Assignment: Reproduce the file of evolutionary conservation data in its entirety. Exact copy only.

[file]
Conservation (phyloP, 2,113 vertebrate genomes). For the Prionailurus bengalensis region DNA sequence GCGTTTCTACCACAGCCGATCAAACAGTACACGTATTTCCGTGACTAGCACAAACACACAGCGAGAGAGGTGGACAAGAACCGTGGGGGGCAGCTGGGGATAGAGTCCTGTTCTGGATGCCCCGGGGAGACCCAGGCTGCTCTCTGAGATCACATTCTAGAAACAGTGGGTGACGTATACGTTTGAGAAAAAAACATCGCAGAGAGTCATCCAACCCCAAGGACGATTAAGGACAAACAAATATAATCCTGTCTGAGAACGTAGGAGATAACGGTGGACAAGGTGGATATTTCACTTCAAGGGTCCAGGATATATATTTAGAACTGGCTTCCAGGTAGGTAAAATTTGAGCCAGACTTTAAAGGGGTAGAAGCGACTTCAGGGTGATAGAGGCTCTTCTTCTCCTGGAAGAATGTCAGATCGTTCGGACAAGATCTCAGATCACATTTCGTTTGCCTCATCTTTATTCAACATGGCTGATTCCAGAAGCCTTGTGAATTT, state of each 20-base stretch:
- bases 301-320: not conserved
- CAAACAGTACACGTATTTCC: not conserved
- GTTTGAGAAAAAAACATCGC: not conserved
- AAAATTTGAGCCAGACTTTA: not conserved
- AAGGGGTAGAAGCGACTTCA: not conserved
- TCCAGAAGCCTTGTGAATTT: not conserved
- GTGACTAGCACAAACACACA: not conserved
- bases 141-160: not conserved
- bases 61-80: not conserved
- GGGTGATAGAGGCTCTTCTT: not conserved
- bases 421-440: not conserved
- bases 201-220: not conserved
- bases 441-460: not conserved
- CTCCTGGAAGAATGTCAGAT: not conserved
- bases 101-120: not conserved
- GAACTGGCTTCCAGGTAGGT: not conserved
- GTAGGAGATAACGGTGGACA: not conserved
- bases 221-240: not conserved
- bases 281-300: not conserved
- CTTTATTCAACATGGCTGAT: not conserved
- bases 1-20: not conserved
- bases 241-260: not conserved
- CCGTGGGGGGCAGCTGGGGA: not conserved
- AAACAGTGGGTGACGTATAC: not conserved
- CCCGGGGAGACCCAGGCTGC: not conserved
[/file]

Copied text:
Conservation (phyloP, 2,113 vertebrate genomes). For the Prionailurus bengalensis region DNA sequence GCGTTTCTACCACAGCCGATCAAACAGTACACGTATTTCCGTGACTAGCACAAACACACAGCGAGAGAGGTGGACAAGAACCGTGGGGGGCAGCTGGGGATAGAGTCCTGTTCTGGATGCCCCGGGGAGACCCAGGCTGCTCTCTGAGATCACATTCTAGAAACAGTGGGTGACGTATACGTTTGAGAAAAAAACATCGCAGAGAGTCATCCAACCCCAAGGACGATTAAGGACAAACAAATATAATCCTGTCTGAGAACGTAGGAGATAACGGTGGACAAGGTGGATATTTCACTTCAAGGGTCCAGGATATATATTTAGAACTGGCTTCCAGGTAGGTAAAATTTGAGCCAGACTTTAAAGGGGTAGAAGCGACTTCAGGGTGATAGAGGCTCTTCTTCTCCTGGAAGAATGTCAGATCGTTCGGACAAGATCTCAGATCACATTTCGTTTGCCTCATCTTTATTCAACATGGCTGATTCCAGAAGCCTTGTGAATTT, state of each 20-base stretch:
- bases 301-320: not conserved
- CAAACAGTACACGTATTTCC: not conserved
- GTTTGAGAAAAAAACATCGC: not conserved
- AAAATTTGAGCCAGACTTTA: not conserved
- AAGGGGTAGAAGCGACTTCA: not conserved
- TCCAGAAGCCTTGTGAATTT: not conserved
- GTGACTAGCACAAACACACA: not conserved
- bases 141-160: not conserved
- bases 61-80: not conserved
- GGGTGATAGAGGCTCTTCTT: not conserved
- bases 421-440: not conserved
- bases 201-220: not conserved
- bases 441-460: not conserved
- CTCCTGGAAGAATGTCAGAT: not conserved
- bases 101-120: not conserved
- GAACTGGCTTCCAGGTAGGT: not conserved
- GTAGGAGATAACGGTGGACA: not conserved
- bases 221-240: not conserved
- bases 281-300: not conserved
- CTTTATTCAACATGGCTGAT: not conserved
- bases 1-20: not conserved
- bases 241-260: not conserved
- CCGTGGGGGGCAGCTGGGGA: not conserved
- AAACAGTGGGTGACGTATAC: not conserved
- CCCGGGGAGACCCAGGCTGC: not conserved